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Thread: The Zoning Trojan Horse

  1. #1
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    The Zoning Trojan Horse

    In "Celebration Chronicles," Andrew Ross explores the meaning of community and new urbanism in Disney's Celebration, FL. In a chapter near the end of the book, he talks about Duany and some of the interviews he had with him, and one of the things that I find interesting is that Duany said new urbanism is basically a Trojan Horse for getting the zoning codes changed in a community. I assume he means that when a new urbanist project is introduced to the community and is then presented to the zoning board, that in order to have the project approved, current zoning would have to be changed. For many communities, this could be a drastic change and could be a huge political obstacle in the feasibility of any new urbanist proposal. What I'm wondering is this: Does anyone out there have knowledge on how the process of attempting to change the zoning code to accomodate a new urbanist project works? How does one "sell" the new urbanist project to the community and then convince them to revise the zoning code? It seems like some one in the comminuty would know what game was being played and would understand the stakes invloved in changing the zoning code. And as new zoning codes emerge from the changes induced by a new urbanist proposal, are they filled with restrictions and covenants similar to ones in condo communities and other tenants/owners associations?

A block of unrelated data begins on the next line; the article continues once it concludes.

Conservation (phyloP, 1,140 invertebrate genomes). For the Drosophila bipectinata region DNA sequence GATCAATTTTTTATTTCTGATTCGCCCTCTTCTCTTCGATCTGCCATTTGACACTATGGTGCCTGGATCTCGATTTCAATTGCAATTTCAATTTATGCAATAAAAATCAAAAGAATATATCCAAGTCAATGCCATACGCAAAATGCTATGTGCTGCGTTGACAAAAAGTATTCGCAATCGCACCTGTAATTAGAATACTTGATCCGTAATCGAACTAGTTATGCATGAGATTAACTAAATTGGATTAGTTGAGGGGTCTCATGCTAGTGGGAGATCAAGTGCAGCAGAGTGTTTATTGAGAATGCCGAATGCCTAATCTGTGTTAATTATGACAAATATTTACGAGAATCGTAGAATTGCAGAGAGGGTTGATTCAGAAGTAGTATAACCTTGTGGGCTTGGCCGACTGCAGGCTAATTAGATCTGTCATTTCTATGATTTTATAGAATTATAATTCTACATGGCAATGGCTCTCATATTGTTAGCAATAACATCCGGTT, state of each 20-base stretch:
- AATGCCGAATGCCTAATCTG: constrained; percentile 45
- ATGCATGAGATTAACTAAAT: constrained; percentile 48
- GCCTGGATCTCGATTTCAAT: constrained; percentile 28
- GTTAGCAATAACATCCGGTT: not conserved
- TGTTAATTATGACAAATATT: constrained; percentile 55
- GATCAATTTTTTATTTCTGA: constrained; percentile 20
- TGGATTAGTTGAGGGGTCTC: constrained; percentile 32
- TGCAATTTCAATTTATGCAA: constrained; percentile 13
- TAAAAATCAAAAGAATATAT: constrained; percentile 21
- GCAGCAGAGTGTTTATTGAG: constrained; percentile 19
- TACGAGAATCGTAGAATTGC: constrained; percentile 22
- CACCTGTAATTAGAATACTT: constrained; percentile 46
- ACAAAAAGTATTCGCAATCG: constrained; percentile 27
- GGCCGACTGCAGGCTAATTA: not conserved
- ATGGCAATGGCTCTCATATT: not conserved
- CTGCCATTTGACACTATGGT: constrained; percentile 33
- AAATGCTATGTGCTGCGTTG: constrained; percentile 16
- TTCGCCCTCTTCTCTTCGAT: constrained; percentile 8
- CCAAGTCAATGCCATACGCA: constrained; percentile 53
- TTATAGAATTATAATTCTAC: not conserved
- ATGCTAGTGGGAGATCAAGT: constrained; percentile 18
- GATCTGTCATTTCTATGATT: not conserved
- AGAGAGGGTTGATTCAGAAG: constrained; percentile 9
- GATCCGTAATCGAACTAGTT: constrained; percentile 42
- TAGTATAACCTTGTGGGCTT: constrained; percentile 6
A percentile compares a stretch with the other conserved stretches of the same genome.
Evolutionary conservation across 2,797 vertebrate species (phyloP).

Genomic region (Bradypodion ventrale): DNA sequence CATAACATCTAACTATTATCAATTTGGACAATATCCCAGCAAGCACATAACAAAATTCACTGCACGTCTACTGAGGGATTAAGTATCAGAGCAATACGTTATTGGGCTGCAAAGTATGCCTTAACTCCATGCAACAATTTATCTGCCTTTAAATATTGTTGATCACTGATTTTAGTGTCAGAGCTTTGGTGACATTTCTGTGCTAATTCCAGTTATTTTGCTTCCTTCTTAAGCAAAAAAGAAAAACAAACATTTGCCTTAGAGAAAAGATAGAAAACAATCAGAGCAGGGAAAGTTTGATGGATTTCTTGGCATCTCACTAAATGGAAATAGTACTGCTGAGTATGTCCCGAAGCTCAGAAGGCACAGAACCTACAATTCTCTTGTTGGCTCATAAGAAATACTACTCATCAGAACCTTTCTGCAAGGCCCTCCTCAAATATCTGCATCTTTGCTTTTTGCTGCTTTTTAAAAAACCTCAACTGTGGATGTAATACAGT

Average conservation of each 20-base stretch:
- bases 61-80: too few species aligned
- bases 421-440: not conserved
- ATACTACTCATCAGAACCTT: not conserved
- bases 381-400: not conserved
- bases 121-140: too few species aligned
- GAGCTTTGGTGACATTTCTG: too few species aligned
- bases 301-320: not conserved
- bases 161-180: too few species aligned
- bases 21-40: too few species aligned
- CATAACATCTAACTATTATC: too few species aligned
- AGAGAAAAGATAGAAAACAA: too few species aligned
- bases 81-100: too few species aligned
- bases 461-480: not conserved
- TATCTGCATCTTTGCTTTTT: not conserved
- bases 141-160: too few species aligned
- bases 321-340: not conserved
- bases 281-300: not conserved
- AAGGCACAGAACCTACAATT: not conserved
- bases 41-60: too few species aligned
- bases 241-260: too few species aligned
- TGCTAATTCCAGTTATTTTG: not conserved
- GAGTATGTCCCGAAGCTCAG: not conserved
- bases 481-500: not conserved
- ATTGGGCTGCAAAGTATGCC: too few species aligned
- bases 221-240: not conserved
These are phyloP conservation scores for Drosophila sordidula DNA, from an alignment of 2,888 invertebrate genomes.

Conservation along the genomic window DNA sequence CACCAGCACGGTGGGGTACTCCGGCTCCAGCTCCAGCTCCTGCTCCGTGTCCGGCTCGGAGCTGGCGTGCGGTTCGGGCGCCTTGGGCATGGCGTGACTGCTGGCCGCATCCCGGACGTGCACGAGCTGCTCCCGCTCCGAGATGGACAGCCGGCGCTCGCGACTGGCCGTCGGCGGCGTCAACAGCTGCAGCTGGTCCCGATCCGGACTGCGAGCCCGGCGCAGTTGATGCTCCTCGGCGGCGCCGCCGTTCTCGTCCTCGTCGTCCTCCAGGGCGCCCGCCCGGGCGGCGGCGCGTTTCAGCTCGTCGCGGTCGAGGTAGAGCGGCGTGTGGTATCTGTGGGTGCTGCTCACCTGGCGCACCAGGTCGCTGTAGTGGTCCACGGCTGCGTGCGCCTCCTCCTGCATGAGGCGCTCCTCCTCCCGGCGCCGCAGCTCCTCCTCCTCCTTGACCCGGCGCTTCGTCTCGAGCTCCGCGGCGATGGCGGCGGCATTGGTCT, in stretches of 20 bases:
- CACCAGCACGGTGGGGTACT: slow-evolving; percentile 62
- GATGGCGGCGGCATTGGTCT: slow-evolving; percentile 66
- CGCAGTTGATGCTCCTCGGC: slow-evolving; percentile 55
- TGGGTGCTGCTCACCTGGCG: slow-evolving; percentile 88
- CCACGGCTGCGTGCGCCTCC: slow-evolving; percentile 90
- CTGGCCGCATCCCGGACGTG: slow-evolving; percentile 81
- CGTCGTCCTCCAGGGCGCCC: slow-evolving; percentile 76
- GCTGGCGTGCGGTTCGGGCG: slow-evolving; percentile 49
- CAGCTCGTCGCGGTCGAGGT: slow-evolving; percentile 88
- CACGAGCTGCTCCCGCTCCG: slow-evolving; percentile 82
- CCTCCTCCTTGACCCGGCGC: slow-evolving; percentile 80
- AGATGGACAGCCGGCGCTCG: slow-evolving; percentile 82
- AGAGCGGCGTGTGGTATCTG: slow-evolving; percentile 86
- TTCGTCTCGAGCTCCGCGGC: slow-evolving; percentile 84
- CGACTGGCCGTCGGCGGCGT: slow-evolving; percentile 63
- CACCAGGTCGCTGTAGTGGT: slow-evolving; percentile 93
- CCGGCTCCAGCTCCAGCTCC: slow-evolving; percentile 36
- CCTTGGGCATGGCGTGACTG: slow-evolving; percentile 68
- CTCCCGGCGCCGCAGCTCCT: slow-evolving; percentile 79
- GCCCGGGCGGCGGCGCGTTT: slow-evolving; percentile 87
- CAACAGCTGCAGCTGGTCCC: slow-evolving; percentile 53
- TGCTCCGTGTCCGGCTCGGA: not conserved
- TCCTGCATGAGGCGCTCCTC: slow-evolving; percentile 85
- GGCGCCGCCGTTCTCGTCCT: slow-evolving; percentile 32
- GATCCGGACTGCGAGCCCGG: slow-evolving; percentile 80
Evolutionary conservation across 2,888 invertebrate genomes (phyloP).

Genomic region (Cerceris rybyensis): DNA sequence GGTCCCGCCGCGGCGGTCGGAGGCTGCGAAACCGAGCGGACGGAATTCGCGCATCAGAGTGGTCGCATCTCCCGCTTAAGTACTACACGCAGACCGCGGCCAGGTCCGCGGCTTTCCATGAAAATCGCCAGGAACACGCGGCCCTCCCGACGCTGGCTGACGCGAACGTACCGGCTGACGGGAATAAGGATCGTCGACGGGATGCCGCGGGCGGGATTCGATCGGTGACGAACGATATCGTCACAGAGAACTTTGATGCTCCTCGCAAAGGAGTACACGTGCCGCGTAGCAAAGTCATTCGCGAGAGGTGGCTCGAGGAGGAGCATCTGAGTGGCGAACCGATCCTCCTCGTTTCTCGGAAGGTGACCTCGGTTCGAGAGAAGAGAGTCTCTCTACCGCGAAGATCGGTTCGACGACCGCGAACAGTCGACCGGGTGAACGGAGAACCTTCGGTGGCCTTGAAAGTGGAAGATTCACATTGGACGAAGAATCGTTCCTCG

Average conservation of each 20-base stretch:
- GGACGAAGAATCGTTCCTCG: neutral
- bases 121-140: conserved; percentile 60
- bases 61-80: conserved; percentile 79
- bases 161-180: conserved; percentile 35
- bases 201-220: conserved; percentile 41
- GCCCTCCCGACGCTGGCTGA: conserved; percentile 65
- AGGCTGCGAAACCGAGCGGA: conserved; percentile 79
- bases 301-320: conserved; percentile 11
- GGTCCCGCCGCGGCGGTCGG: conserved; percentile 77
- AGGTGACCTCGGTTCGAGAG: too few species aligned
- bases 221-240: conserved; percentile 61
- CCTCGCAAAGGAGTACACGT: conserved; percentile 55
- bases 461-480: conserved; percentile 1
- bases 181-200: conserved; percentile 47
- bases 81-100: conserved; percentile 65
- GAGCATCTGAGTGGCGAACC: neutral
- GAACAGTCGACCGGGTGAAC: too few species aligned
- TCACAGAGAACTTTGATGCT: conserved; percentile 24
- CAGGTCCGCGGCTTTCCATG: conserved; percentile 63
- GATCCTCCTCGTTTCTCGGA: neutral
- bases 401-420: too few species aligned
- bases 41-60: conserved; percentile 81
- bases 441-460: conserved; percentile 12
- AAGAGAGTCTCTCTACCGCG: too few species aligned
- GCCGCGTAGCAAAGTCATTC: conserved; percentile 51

2. #2
    Cyburbian Joe Iliff's avatar
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    New Urbanist Zoning

    The City of McKinney, Texas is just finishing amendments to the Zoning Ordinance to require new urbanism principles to be used in the design and development of a sector of the City. The City initiated the zoning amendments before a specific development proposal was made to them, but during the process of developing the regulations, a private developer "got on board" and proposed one.

    These requlations affect only one sector of the City limits, and a totally undeveloped sector at that. (We do have another new zoning district with similar development regulations for the area around our historic downtown district, but I think of this as a return to the "old" urbanism as opposed to creating a "new" urban environment.)

    I think an important un-asked question in your inquiry is whether the proposed zoning changes are intended to affect the whole city, or just an undeveloped area. I could certainly understand the concern of a city when someone proposes changing the zoning codes for the developed section of town from a suburban-style one to a new urbanist style, but if it's just intend for undeveloped areas, than existing development wouldn't be affected, expect by the competition of a new style.
    JOE ILIFF
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